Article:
Scientific American May 2019

Age-old taboos against menstruation have led to a lack of research on how women’s cycles work, with serious consequences for their health

<div class="article-block article-text" data-behavior="newsletter_promo " data-newsletterpromo-text="Sign up for Scientific American’s free newsletters.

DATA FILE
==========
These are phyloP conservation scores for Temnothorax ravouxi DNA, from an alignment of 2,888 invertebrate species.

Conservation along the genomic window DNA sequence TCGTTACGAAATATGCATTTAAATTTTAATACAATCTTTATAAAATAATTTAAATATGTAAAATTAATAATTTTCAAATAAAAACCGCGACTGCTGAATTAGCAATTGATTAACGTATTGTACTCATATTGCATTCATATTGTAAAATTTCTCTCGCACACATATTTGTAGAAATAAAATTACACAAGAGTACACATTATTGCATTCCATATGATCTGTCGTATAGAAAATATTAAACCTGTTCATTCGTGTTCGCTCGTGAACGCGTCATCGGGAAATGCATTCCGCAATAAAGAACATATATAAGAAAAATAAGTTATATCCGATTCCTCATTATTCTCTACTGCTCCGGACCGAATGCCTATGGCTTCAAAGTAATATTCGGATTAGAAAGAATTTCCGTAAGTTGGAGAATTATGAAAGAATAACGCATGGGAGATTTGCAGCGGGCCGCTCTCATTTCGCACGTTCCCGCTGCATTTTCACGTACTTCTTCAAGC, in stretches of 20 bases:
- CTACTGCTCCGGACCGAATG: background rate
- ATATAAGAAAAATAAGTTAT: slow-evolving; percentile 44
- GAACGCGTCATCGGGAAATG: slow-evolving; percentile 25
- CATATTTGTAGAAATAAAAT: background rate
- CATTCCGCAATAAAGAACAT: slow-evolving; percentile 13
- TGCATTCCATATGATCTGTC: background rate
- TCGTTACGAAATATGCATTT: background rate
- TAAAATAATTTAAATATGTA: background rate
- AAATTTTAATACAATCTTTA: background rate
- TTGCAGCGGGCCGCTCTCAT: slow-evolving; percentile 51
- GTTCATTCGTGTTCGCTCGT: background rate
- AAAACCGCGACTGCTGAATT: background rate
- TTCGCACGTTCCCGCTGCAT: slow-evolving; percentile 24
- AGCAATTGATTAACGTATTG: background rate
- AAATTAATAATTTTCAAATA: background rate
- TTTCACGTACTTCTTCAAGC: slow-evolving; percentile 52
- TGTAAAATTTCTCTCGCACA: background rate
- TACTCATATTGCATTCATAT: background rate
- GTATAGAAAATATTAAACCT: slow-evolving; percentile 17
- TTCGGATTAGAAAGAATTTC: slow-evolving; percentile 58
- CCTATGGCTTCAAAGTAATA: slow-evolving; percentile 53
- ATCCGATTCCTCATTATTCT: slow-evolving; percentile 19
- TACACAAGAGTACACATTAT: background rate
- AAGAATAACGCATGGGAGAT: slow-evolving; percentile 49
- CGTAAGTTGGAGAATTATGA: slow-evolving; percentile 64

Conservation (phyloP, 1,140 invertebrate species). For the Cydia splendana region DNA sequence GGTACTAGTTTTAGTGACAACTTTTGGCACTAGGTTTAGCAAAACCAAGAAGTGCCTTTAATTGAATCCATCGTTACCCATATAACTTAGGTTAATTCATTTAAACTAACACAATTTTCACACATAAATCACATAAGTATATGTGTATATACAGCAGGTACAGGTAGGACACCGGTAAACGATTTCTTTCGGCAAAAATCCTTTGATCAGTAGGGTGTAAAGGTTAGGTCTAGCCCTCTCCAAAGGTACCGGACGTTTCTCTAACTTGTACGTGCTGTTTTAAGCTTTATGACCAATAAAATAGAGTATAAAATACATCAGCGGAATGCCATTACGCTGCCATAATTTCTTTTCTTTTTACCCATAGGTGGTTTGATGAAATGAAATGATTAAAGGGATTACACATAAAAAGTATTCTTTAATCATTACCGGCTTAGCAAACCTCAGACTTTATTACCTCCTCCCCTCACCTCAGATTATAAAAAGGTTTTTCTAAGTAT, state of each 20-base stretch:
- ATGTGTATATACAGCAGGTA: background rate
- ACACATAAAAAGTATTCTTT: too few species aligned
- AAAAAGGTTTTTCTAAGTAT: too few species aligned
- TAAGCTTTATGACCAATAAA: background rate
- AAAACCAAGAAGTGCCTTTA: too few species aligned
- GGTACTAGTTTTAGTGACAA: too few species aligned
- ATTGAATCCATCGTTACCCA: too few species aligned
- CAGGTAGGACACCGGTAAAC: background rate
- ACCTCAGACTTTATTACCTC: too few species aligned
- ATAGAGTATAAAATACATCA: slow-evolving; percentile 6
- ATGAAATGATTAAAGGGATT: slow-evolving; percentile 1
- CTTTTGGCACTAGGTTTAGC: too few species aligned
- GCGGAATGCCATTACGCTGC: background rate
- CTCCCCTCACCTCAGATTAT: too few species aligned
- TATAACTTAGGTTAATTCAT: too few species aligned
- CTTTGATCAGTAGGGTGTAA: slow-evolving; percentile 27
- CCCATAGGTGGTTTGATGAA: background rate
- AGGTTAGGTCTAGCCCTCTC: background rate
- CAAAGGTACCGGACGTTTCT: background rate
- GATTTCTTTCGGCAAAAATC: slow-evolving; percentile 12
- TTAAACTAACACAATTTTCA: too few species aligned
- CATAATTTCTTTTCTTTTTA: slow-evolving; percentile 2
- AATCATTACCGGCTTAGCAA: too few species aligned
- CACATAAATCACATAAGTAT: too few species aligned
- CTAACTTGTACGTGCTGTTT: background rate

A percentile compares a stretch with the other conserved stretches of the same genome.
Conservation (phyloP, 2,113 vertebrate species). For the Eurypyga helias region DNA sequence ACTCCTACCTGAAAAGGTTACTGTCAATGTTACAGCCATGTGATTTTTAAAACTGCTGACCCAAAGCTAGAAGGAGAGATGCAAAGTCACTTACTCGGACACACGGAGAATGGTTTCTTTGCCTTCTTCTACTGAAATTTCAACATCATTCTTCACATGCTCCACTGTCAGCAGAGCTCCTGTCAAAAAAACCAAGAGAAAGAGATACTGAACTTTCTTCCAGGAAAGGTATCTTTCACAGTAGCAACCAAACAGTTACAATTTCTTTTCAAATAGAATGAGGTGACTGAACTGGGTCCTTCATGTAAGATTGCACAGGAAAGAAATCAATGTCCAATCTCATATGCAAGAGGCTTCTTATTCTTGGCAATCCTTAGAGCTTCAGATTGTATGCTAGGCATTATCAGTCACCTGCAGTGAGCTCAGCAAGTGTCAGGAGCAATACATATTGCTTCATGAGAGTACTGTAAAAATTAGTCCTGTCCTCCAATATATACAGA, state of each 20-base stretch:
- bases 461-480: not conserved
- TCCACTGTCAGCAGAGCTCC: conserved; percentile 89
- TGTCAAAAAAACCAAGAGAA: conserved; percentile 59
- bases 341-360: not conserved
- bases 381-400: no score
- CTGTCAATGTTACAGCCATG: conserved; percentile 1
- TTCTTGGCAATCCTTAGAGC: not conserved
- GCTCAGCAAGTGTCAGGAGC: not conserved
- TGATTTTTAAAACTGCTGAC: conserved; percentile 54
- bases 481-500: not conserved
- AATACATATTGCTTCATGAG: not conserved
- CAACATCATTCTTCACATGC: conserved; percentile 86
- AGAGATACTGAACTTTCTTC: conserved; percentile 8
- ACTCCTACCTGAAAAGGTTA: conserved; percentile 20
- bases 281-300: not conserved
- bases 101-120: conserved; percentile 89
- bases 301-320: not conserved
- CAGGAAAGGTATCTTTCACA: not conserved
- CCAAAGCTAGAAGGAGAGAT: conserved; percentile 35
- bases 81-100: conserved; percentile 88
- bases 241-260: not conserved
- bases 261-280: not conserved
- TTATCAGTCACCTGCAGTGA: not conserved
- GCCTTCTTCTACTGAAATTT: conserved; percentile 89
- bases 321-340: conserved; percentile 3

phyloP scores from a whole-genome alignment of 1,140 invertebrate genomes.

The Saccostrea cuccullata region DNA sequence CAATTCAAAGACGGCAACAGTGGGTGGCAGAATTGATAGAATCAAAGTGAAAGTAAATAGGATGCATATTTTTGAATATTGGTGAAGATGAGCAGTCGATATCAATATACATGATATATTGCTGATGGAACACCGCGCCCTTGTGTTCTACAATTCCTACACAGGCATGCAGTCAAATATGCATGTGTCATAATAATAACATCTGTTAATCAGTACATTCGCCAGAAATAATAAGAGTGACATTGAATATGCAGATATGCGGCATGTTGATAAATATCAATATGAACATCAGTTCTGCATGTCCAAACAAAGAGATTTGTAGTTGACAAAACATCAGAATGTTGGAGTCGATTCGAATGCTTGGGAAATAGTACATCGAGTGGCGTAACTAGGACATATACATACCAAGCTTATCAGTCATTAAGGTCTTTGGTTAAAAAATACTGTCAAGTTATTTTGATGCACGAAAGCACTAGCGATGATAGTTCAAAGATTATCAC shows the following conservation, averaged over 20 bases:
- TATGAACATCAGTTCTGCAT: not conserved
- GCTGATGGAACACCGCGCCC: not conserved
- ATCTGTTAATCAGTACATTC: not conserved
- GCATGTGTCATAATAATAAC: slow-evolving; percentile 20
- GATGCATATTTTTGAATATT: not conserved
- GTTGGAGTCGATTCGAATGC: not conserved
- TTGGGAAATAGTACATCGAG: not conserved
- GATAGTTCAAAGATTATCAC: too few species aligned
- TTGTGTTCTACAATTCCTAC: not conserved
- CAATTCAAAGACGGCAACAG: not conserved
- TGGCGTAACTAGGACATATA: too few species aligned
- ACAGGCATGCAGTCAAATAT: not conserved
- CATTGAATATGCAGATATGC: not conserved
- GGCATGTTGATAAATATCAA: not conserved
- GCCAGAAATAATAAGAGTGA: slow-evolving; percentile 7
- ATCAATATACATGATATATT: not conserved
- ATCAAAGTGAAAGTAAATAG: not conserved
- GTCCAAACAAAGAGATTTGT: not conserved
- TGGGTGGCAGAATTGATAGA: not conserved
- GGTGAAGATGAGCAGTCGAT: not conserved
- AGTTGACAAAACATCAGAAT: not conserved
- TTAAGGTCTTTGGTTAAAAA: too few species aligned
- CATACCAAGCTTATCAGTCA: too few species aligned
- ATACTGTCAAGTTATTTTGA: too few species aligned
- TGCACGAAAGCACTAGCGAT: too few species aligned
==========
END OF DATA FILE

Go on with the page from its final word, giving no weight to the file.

” data-newsletterpromo-image=”https://static.scientificamerican.com/sciam/cache/file/458BF87F-514B-44EE-B87F5D531772CF83_source.png” data-newsletterpromo-button-text=”Sign Up” data-newsletterpromo-button-link=”https://www.scientificamerican.com/page/newsletter-sign-up/?origincode=2018_sciam_ArticlePromo_NewsletterSignUp” itemprop=”articleBody”>In 2007 Susan Brown encountered the repelling power of period blood. While studying what menstrual fluid might reveal about a woman’s health, she wanted data from a cross section of subjects beyond the student volunteers at the University of Hawaii at Hilo, where she worked as an evolutionary psychologist. Brown’s team members set up a booth near the entrance of a Walmart in downtown Hilo and hung a sign that said, “Menstrual Cycle Research.” Then they waited. All afternoon women and men would spot the sign, then gingerly skirt past without making eye contact.



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